It is very difficult for a designer to achieve the same standard of output with and without rivalry. Knowing that someone else is vying for a design contest can motivate you to strive harder, do your job, and then some — which you are unable to do while working alone.

Changing projects

In everyday life, we accumulate knowledge by overcoming various challenges and hurdles. We would not be able to do anything different if we sat at home the whole time (though I would not mind watching repetitive Game of Thrones reruns).

The same principles relate to your abilities to build. If you only do logos, blogs, or diagrams, you can certainly develop — but you will also lock yourself into a particular form of home, one that will keep you away from the design skills and expertise that awaits you.

Change up your projects every now and then. Using the insight you acquire to expand your knowledge of architecture and get even stronger at the ventures you love working on.


Imitation is a form of social learning in which we imitate what other people do in order to avoid having to learn something from scratch.

In architecture, this implies you can use layouts, patterns, and typeface variations you have seen elsewhere — if it functions, why reinvent the wheel? In reality, imitating the approach of more experienced designers would offer you an immediate boost in the standard of your work.

HOWEVER, do not mistake imitation with plagiarism — you can never, ever imitate any part of anyone else’s job. It is immoral, and you get none in return.


When I focus on those incidents in my life, I still find something different to discover, some new ideas that never happened to me before… Like discovering that so many drinks do not go well on an empty stomach.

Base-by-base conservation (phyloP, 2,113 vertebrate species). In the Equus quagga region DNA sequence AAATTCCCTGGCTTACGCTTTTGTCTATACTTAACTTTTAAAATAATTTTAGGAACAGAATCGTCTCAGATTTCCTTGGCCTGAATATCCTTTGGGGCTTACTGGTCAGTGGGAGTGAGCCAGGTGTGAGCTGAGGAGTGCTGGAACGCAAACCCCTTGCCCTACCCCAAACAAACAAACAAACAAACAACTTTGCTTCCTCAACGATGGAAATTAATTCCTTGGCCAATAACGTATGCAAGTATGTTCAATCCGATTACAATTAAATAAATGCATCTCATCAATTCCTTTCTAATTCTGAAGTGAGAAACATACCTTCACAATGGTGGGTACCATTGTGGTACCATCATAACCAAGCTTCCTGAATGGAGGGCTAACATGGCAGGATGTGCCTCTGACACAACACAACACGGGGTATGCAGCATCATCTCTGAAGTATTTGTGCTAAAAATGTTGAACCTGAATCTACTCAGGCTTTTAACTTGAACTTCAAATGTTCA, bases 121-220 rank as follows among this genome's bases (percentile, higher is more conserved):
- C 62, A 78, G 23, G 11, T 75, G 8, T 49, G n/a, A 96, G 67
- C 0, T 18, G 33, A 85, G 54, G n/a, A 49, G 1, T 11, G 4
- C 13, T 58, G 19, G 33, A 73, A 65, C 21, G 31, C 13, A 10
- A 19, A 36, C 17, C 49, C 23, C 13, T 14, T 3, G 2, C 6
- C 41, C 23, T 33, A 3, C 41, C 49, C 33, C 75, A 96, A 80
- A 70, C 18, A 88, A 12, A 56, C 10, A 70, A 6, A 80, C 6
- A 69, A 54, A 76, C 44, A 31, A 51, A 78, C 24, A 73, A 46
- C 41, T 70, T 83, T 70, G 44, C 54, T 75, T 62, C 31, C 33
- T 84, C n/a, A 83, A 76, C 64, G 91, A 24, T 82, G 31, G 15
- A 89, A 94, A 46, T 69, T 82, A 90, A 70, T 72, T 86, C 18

Reflection is an important learning tool that often serves great with design practise. It is worthwhile to go back to look at tasks you completed months or years before and see where you went wrong. You will see how far you have come and, most significantly, where you continue to go.


Most designers agree on one point: you do not need a degree to succeed in this business.

That is right. If you have potential, you will perform really good simply by doing, and no one can ever inquire into your educational record. That is the nature of decorative arts.

However, “doing” is, in my mind, a very restricted experience. This is how I began, and I soon learned that my “expertise” has more holes than Swiss cheese. I had no idea why what I was doing succeeded or did not work, or how to adapt design concepts to my work. Soon after, I began devouring design books.
Studying, like practising, is important. If you wish to do it by reading some successful design books or by enrolling in an online course or college, schooling can always make you a better designer.


These three terms would be very common to someone who has taken acting or public speaking lessons.
It implies one thing in architecture: do not avoid working and reworking until the design “works.” If anything does not look perfect, chuck it away and start again, even if it took weeks to end.

The only thing that matters is the final product, not the sum of effort you put in. Until it is perfect, that is.